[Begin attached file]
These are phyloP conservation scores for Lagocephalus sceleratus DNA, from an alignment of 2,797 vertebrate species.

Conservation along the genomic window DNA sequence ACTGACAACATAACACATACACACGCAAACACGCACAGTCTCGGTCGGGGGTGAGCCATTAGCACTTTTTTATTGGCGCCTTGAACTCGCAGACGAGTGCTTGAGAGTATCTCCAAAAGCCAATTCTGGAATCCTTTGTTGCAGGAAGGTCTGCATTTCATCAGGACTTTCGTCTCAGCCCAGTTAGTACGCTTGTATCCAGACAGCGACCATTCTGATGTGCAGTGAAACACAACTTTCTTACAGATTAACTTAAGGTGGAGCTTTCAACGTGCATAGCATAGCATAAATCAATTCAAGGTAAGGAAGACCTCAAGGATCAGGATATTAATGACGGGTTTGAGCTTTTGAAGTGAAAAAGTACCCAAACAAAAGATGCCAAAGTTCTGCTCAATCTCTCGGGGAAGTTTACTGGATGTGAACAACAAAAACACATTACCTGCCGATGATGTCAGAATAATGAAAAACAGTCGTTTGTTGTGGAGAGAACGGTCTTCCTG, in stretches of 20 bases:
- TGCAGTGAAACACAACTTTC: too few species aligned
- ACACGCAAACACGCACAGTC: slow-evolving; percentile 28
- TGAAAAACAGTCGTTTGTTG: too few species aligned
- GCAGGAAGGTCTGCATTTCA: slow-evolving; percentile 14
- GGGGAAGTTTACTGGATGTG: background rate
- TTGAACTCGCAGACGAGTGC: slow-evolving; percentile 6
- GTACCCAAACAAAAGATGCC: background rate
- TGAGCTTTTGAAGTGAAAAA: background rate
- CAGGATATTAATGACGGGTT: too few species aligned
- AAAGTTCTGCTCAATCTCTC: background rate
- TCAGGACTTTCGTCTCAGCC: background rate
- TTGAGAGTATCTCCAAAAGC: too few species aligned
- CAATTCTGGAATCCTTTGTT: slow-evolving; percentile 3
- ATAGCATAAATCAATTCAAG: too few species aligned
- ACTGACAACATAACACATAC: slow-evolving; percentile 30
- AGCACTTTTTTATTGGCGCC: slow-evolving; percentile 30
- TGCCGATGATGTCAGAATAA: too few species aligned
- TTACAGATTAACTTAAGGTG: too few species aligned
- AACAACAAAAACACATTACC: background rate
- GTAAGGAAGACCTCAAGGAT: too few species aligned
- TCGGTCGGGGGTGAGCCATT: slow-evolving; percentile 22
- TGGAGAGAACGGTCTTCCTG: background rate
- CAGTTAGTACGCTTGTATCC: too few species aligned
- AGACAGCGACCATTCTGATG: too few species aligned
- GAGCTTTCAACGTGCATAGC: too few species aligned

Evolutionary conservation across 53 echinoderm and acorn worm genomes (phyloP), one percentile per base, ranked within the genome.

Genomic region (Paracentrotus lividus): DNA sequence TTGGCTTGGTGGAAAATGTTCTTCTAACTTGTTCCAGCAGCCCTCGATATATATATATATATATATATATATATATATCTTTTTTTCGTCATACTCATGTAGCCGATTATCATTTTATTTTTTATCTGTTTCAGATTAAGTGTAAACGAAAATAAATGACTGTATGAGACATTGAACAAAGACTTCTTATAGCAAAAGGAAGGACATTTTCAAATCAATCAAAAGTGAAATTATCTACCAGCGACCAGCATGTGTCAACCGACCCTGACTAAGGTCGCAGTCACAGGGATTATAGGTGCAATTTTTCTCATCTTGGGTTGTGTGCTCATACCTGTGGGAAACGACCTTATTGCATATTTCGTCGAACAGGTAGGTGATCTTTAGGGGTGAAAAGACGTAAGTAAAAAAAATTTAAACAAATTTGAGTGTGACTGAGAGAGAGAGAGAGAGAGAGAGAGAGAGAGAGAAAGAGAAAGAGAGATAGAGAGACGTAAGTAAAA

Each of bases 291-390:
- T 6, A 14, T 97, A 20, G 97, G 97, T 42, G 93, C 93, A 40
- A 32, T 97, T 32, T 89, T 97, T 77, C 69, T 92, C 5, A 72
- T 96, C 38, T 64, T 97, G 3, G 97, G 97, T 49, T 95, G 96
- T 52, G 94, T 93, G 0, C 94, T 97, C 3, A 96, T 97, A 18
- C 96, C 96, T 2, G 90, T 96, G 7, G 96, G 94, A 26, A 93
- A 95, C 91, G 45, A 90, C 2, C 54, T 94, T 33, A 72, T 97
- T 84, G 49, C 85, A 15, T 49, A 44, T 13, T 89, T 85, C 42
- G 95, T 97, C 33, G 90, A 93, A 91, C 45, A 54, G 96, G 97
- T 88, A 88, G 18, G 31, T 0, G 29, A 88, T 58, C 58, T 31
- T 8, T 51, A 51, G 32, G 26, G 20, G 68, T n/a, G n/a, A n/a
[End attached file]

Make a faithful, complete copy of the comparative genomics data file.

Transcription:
These are phyloP conservation scores for Lagocephalus sceleratus DNA, from an alignment of 2,797 vertebrate species.

Conservation along the genomic window DNA sequence ACTGACAACATAACACATACACACGCAAACACGCACAGTCTCGGTCGGGGGTGAGCCATTAGCACTTTTTTATTGGCGCCTTGAACTCGCAGACGAGTGCTTGAGAGTATCTCCAAAAGCCAATTCTGGAATCCTTTGTTGCAGGAAGGTCTGCATTTCATCAGGACTTTCGTCTCAGCCCAGTTAGTACGCTTGTATCCAGACAGCGACCATTCTGATGTGCAGTGAAACACAACTTTCTTACAGATTAACTTAAGGTGGAGCTTTCAACGTGCATAGCATAGCATAAATCAATTCAAGGTAAGGAAGACCTCAAGGATCAGGATATTAATGACGGGTTTGAGCTTTTGAAGTGAAAAAGTACCCAAACAAAAGATGCCAAAGTTCTGCTCAATCTCTCGGGGAAGTTTACTGGATGTGAACAACAAAAACACATTACCTGCCGATGATGTCAGAATAATGAAAAACAGTCGTTTGTTGTGGAGAGAACGGTCTTCCTG, in stretches of 20 bases:
- TGCAGTGAAACACAACTTTC: too few species aligned
- ACACGCAAACACGCACAGTC: slow-evolving; percentile 28
- TGAAAAACAGTCGTTTGTTG: too few species aligned
- GCAGGAAGGTCTGCATTTCA: slow-evolving; percentile 14
- GGGGAAGTTTACTGGATGTG: background rate
- TTGAACTCGCAGACGAGTGC: slow-evolving; percentile 6
- GTACCCAAACAAAAGATGCC: background rate
- TGAGCTTTTGAAGTGAAAAA: background rate
- CAGGATATTAATGACGGGTT: too few species aligned
- AAAGTTCTGCTCAATCTCTC: background rate
- TCAGGACTTTCGTCTCAGCC: background rate
- TTGAGAGTATCTCCAAAAGC: too few species aligned
- CAATTCTGGAATCCTTTGTT: slow-evolving; percentile 3
- ATAGCATAAATCAATTCAAG: too few species aligned
- ACTGACAACATAACACATAC: slow-evolving; percentile 30
- AGCACTTTTTTATTGGCGCC: slow-evolving; percentile 30
- TGCCGATGATGTCAGAATAA: too few species aligned
- TTACAGATTAACTTAAGGTG: too few species aligned
- AACAACAAAAACACATTACC: background rate
- GTAAGGAAGACCTCAAGGAT: too few species aligned
- TCGGTCGGGGGTGAGCCATT: slow-evolving; percentile 22
- TGGAGAGAACGGTCTTCCTG: background rate
- CAGTTAGTACGCTTGTATCC: too few species aligned
- AGACAGCGACCATTCTGATG: too few species aligned
- GAGCTTTCAACGTGCATAGC: too few species aligned

Evolutionary conservation across 53 echinoderm and acorn worm genomes (phyloP), one percentile per base, ranked within the genome.

Genomic region (Paracentrotus lividus): DNA sequence TTGGCTTGGTGGAAAATGTTCTTCTAACTTGTTCCAGCAGCCCTCGATATATATATATATATATATATATATATATATCTTTTTTTCGTCATACTCATGTAGCCGATTATCATTTTATTTTTTATCTGTTTCAGATTAAGTGTAAACGAAAATAAATGACTGTATGAGACATTGAACAAAGACTTCTTATAGCAAAAGGAAGGACATTTTCAAATCAATCAAAAGTGAAATTATCTACCAGCGACCAGCATGTGTCAACCGACCCTGACTAAGGTCGCAGTCACAGGGATTATAGGTGCAATTTTTCTCATCTTGGGTTGTGTGCTCATACCTGTGGGAAACGACCTTATTGCATATTTCGTCGAACAGGTAGGTGATCTTTAGGGGTGAAAAGACGTAAGTAAAAAAAATTTAAACAAATTTGAGTGTGACTGAGAGAGAGAGAGAGAGAGAGAGAGAGAGAGAGAAAGAGAAAGAGAGATAGAGAGACGTAAGTAAAA

Each of bases 291-390:
- T 6, A 14, T 97, A 20, G 97, G 97, T 42, G 93, C 93, A 40
- A 32, T 97, T 32, T 89, T 97, T 77, C 69, T 92, C 5, A 72
- T 96, C 38, T 64, T 97, G 3, G 97, G 97, T 49, T 95, G 96
- T 52, G 94, T 93, G 0, C 94, T 97, C 3, A 96, T 97, A 18
- C 96, C 96, T 2, G 90, T 96, G 7, G 96, G 94, A 26, A 93
- A 95, C 91, G 45, A 90, C 2, C 54, T 94, T 33, A 72, T 97
- T 84, G 49, C 85, A 15, T 49, A 44, T 13, T 89, T 85, C 42
- G 95, T 97, C 33, G 90, A 93, A 91, C 45, A 54, G 96, G 97
- T 88, A 88, G 18, G 31, T 0, G 29, A 88, T 58, C 58, T 31
- T 8, T 51, A 51, G 32, G 26, G 20, G 68, T n/a, G n/a, A n/a